by: Akshay Chalke, Adjei Frimpong and Martin Meyer
Last Wednesday, January 23rd, we had the chance to listen to an expert in international refugee law. Jolie Chai has worked with the United Nations High Commissioner for Refugees (UNHCR) in India, Syria, and Jordan from 2006 to 2012 and holds a B.A. and a Juris Doctor from the University of British Columbia in Canada. Her presentation outlined the basic legal framework of international refugee law and the UNHCR protection mandate. However, the aim of the lecture was not to give a summary of the international refugee law principles, but instead to unravel some of the real difficulties that appear within the regime based on a fictional case of an Iraqi family.
In the global refugee regime, Iraq is an interesting case study, on which many doctoral theses have focused. International refugee law is a concrete field within the field of international law. It overlaps with many different types of regimes like human rights and humanitarian law. Differently than most people in Western countries believe, most refugees stay in the region where they come from. Thus the current hotspots for the work of the UNHCR are Afghanistan and Iraq but with the deteriorating situations in Syria and Mali, these countries are also becoming regions of concern. As a result, the largest refugee populations are Afghani people with 2.7 million followed by Iraq and Somalia.
The international legal framework for refugee law was established after the Second World War. It constitutes core principles, the responsibility for the state to protect refugees, and the right of refugees not to be returned to their home country when their life or security is threatened. However, as a result from this responsibility comes the challenge to integrate refugees in society. The mandate of the UNHCR is to assist governments that are affected by refugee streams by protecting and supporting them. In addition, it provides refugee status determination, identification and doable solutions for the local integration of refugees.
One of the countries in which a functioning refugee program is in place is Jordan. In the case of Kholoud, she and her family fled from Iraq to Jordan to seek asylum. The refugee crisis there deteriorated in 2006 when sectarian violence against Sunnis and other minority groups took place that led to a massive outflow of refugees. It was estimated by the Jordan government that there were 450.000 refugees within the country at the time.
Kholoud’s parents and three younger siblings accompanied her when leaving Iraq, after the family was attacked because her father was a tailor for the family of Saddam Hussein. The family was denied entry from the government of Jordan but was later smuggled into Jordan. After they were smuggled from Iraq, the family moved to Amman, the capital of Jordan.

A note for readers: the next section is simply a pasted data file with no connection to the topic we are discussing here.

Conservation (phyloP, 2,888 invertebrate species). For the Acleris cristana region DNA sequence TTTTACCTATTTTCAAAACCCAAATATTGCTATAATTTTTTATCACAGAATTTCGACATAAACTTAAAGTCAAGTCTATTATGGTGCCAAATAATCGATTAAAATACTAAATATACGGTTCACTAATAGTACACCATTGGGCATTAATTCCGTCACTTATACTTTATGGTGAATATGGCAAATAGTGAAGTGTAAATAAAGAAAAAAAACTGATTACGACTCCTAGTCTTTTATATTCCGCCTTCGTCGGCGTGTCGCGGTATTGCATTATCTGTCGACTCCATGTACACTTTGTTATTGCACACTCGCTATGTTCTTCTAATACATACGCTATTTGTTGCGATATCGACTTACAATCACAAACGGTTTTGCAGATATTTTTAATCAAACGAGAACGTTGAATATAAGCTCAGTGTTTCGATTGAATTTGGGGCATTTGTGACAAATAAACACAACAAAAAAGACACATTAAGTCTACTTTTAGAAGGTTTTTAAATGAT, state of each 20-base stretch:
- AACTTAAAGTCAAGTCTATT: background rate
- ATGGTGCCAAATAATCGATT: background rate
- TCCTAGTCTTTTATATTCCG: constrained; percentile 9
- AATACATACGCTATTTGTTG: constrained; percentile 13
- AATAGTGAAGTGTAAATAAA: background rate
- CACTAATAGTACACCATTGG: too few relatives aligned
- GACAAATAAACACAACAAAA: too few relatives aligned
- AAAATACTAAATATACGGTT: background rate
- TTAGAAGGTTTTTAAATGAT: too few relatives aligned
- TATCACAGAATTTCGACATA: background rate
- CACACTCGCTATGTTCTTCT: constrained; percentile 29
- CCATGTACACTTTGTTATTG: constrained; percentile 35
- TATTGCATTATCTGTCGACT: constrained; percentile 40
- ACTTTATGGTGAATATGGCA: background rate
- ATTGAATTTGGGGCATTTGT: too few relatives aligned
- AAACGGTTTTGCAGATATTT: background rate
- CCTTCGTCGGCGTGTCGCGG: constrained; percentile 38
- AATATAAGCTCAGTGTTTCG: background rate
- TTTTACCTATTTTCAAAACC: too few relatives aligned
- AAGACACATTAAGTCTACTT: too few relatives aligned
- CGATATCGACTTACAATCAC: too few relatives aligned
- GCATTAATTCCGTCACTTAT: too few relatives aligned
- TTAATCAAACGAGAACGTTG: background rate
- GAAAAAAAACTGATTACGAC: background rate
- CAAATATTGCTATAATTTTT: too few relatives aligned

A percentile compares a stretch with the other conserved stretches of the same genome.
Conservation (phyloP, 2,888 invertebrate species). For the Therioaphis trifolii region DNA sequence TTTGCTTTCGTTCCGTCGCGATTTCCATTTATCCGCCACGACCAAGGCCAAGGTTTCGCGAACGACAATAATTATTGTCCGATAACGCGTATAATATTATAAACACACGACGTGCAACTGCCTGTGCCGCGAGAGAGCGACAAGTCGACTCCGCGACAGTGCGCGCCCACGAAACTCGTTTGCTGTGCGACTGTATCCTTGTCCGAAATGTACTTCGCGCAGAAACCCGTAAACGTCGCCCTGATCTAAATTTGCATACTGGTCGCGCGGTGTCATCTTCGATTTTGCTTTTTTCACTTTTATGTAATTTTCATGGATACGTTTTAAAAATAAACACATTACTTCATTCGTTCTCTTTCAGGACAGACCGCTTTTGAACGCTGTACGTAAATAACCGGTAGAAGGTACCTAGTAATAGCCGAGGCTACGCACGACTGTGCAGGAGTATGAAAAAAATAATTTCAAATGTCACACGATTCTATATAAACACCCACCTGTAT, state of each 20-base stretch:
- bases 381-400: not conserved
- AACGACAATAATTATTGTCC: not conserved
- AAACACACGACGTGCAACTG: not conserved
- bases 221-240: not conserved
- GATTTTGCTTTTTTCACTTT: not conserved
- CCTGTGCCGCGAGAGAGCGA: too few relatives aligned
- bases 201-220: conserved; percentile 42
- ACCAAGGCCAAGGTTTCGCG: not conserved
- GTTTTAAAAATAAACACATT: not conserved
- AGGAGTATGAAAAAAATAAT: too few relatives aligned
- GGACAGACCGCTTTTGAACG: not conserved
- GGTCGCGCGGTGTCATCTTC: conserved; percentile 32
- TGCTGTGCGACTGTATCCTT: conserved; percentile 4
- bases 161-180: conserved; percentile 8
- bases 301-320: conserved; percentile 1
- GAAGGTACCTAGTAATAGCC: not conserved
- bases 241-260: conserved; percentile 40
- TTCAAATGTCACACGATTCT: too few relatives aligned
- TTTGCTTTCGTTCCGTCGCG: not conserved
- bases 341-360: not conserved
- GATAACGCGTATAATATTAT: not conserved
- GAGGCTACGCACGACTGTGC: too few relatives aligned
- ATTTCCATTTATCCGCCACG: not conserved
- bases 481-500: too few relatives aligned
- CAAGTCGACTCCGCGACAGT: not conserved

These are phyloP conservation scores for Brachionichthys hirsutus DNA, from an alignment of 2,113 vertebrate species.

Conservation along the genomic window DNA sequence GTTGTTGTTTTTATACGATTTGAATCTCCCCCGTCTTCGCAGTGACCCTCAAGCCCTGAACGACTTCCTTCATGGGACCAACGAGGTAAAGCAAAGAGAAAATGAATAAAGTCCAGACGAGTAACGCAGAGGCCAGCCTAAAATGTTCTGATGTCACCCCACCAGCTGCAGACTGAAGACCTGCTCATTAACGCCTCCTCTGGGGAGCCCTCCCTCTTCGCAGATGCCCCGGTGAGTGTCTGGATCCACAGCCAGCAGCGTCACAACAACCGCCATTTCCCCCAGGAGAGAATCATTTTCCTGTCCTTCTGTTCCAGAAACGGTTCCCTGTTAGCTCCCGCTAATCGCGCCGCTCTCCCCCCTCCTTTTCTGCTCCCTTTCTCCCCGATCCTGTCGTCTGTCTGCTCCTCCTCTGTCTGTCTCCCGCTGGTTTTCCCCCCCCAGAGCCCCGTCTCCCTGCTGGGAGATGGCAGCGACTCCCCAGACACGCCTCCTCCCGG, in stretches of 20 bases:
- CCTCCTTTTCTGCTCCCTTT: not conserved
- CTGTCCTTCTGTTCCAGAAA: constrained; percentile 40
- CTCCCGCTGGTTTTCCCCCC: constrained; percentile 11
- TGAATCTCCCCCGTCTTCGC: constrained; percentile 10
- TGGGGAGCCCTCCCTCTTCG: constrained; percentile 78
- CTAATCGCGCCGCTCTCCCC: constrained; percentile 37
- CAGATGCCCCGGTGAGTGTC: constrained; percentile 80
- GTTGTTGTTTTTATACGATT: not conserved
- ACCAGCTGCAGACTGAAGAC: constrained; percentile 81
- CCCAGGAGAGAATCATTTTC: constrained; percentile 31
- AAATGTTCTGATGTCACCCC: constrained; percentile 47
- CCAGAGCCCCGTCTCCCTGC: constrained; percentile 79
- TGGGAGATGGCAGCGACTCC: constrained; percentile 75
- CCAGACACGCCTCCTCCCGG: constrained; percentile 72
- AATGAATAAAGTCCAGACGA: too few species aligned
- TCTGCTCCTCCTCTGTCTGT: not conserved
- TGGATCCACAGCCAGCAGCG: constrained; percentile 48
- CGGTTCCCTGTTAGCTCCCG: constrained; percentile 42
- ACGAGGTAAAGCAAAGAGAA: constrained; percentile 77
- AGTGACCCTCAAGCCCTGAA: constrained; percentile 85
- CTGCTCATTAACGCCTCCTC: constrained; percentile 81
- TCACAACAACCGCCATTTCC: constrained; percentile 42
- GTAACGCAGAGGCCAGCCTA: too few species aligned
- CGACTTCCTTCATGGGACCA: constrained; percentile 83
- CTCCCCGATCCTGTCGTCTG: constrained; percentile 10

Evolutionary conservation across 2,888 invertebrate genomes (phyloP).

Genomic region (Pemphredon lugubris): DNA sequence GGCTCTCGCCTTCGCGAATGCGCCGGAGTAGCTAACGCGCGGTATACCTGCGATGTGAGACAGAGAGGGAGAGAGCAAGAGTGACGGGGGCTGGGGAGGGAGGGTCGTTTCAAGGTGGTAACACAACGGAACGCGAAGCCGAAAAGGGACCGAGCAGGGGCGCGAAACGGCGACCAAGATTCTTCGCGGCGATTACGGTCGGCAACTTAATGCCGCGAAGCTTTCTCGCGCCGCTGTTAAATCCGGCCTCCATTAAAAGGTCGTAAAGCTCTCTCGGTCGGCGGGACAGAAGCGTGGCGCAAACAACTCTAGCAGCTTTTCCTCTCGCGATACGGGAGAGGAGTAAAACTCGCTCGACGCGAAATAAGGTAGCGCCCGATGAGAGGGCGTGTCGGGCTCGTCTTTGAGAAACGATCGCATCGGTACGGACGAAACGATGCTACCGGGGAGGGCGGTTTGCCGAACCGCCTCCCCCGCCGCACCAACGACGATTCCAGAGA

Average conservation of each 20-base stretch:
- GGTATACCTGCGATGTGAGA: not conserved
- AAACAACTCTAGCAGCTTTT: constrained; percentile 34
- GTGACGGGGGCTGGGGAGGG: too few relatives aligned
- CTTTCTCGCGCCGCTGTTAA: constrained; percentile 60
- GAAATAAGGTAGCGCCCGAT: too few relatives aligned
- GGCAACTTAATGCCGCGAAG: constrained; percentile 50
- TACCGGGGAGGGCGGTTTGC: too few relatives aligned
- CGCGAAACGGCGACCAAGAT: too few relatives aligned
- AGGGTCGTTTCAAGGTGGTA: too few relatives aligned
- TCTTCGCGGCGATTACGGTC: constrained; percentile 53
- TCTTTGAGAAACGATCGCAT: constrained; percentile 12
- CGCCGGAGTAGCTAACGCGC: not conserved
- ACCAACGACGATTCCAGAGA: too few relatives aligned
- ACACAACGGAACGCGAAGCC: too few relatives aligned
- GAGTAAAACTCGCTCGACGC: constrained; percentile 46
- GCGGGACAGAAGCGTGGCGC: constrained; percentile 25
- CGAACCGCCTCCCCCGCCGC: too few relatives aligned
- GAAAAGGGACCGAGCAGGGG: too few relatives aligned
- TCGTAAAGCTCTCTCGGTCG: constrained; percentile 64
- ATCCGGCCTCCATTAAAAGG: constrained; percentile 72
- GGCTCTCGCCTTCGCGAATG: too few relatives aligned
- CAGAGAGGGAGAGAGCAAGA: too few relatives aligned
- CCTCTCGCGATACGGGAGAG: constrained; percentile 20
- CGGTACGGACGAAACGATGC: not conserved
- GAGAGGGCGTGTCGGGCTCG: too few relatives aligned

There, their struggle for a stable future really started. They had to register as refugees and had to wait months for this registration, and during this time they had no real protection. In the case of Kholoud, her father was responsible for completing the registration process, since they come from a paternalistic culture, and Kholoud and her mother were not able to make their case on their own. Soon, the situation of the family deteriorates. They have no savings left, live in a small apartment, the children drop out of school and there is no way to make a livelihood. The assistance to the family from the UNHCR is not even enough for the rent of an apartment.
Later on, another problem arises for the whole family because Kholoud’s father was in the military and entered Kuwait, which could lead to an exclusion of the status of refugee for the whole family. These assessments are not taken lightly because after such exclusion the person would lose his status as a refugee and would therefore not be protected by international refugee law anymore. Kholoud’s family then applies for resettlement and refugee status separately. In the meantime, she was illegally working as a cleaner, was caught and put in detention on charges of prostitution. Her resettlement did not take place and she remains in detention.
At the end of the lecture, the case of Kholoud was left open, which was meant remind all listeners of the situation of refugees in the region and their status, which remains unstable and unsure for years to come. In most cases they cannot return to their home countries and resettlement is not an option for most of them. Nevertheless, by introducing the fictional character of Kholoud, Dr. Chai made us think of the reality that every possible solution for refugee problems deals with real people. For each of them the status of being a refugee is not something that they choose but instead the status is forced upon them by unforeseeable events. In all the cases, the decision to seek asylum is one of the most severe because it means leaving the home country and going into an unpredictable future. The lecture provided an interesting and thoughtful insight into the principles, facts and practices of refugee law and the obstacles that every refugee faces.